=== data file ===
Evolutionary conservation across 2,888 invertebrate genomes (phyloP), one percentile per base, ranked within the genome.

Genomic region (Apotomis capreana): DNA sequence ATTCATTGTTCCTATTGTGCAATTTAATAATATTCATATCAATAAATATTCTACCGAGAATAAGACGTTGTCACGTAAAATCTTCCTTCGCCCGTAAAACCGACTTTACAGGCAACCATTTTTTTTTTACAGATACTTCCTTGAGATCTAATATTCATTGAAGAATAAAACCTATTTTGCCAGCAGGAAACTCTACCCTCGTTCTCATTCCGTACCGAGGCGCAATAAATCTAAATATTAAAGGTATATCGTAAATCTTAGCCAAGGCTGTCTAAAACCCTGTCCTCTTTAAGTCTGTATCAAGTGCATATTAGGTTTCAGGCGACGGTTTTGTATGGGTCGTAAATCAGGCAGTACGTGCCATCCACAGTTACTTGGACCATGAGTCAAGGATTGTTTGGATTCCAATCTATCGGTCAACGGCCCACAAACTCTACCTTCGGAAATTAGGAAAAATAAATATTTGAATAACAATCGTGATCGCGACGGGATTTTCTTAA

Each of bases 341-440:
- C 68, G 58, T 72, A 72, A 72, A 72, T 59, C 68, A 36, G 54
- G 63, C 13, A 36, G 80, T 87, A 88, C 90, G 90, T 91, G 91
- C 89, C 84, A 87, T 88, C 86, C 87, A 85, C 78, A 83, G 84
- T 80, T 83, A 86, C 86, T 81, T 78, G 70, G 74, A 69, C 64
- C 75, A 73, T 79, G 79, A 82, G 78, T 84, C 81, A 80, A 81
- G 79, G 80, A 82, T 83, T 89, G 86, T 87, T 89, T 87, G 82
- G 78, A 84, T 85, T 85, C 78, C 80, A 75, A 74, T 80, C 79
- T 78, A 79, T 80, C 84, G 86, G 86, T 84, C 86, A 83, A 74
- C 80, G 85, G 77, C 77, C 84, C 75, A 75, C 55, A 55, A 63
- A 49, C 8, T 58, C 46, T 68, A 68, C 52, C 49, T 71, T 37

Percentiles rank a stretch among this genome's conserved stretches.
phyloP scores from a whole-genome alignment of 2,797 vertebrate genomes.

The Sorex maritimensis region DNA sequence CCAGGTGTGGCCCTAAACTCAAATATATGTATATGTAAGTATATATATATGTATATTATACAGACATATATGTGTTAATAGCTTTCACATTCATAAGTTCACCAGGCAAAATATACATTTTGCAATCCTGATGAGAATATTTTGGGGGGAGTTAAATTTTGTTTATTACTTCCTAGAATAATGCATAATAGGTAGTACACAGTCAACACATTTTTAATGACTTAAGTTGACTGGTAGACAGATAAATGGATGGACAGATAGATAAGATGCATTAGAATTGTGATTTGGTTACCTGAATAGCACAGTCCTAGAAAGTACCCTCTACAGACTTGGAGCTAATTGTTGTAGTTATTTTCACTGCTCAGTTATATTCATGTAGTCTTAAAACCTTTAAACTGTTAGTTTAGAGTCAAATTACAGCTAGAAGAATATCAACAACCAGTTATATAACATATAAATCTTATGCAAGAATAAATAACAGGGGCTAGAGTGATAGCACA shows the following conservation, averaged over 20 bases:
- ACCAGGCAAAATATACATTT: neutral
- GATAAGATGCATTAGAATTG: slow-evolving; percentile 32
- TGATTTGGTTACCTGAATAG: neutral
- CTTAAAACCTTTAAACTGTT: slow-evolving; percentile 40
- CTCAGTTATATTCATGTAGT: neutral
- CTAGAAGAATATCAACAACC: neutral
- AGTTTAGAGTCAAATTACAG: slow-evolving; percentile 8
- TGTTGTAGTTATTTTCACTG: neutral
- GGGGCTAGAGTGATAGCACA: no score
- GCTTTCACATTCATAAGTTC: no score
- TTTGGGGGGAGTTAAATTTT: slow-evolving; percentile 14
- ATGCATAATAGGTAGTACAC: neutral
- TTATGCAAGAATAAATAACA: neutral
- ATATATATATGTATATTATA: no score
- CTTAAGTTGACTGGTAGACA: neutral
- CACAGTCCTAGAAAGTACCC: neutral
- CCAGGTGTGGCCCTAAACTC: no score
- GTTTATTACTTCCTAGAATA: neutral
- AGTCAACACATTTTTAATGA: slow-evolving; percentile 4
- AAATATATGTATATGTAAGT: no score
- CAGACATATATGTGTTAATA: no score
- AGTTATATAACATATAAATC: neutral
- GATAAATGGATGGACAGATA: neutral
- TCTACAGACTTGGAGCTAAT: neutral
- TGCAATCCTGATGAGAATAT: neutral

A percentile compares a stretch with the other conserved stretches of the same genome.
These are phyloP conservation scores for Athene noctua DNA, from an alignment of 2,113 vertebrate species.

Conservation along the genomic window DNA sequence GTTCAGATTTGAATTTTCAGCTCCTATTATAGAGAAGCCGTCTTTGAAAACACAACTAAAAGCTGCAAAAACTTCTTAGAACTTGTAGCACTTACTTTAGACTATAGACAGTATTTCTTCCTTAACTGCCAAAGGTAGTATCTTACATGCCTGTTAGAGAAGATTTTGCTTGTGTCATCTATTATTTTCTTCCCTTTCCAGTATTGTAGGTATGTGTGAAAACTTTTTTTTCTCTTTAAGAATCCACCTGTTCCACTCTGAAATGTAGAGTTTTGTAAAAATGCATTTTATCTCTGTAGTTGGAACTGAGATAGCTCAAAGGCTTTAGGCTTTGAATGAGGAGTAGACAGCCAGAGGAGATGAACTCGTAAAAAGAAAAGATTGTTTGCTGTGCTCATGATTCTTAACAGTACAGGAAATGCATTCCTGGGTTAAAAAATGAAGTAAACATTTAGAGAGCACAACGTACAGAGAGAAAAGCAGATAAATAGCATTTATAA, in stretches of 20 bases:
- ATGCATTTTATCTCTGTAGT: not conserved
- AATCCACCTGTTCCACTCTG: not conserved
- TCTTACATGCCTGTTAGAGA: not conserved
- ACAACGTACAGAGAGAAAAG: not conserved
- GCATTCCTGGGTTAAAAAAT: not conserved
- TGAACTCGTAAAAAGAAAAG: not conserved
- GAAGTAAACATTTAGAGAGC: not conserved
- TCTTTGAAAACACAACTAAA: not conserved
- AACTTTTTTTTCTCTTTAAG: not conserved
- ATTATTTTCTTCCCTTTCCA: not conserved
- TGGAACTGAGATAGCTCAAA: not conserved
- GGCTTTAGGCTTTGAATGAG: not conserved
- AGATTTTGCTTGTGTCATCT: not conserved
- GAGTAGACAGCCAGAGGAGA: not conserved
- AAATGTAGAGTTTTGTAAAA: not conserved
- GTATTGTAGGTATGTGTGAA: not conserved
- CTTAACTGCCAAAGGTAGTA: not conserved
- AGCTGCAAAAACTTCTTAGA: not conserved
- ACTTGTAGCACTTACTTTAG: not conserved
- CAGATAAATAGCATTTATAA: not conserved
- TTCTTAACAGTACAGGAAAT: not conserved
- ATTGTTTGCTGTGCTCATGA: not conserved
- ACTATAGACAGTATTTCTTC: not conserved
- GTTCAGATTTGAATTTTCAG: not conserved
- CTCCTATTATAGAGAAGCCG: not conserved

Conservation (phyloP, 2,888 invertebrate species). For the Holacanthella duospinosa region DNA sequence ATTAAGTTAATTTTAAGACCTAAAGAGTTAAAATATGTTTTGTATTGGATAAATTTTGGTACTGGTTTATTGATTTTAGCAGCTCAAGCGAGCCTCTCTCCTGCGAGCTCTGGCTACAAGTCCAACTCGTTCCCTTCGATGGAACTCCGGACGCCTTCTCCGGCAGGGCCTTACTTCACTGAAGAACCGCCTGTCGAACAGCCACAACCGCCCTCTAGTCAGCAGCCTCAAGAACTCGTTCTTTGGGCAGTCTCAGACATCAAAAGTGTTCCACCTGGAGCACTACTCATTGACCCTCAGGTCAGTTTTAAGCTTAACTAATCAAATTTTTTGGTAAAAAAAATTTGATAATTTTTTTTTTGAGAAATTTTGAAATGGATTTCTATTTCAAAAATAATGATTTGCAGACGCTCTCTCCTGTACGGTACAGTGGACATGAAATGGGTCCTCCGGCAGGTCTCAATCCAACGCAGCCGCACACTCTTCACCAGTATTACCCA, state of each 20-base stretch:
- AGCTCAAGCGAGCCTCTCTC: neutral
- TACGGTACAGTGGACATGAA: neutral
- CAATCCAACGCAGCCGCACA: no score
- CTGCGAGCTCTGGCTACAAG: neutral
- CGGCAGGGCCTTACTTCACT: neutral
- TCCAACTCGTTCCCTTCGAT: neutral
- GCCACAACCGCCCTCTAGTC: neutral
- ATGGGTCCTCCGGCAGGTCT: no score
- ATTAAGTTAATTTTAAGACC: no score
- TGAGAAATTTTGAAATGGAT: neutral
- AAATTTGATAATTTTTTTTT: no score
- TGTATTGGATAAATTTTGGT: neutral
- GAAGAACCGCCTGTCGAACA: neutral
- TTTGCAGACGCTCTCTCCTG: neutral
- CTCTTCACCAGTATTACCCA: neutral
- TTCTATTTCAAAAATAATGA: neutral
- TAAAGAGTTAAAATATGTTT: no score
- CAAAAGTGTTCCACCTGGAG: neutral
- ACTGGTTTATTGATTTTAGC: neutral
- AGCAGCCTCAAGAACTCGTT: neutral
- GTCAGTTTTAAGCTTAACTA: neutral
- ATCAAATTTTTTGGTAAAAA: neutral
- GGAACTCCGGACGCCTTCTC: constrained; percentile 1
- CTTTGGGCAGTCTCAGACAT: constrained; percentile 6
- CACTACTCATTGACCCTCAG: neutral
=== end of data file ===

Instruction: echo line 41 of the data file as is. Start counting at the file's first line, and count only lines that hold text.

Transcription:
- TGCAATCCTGATGAGAATAT: neutral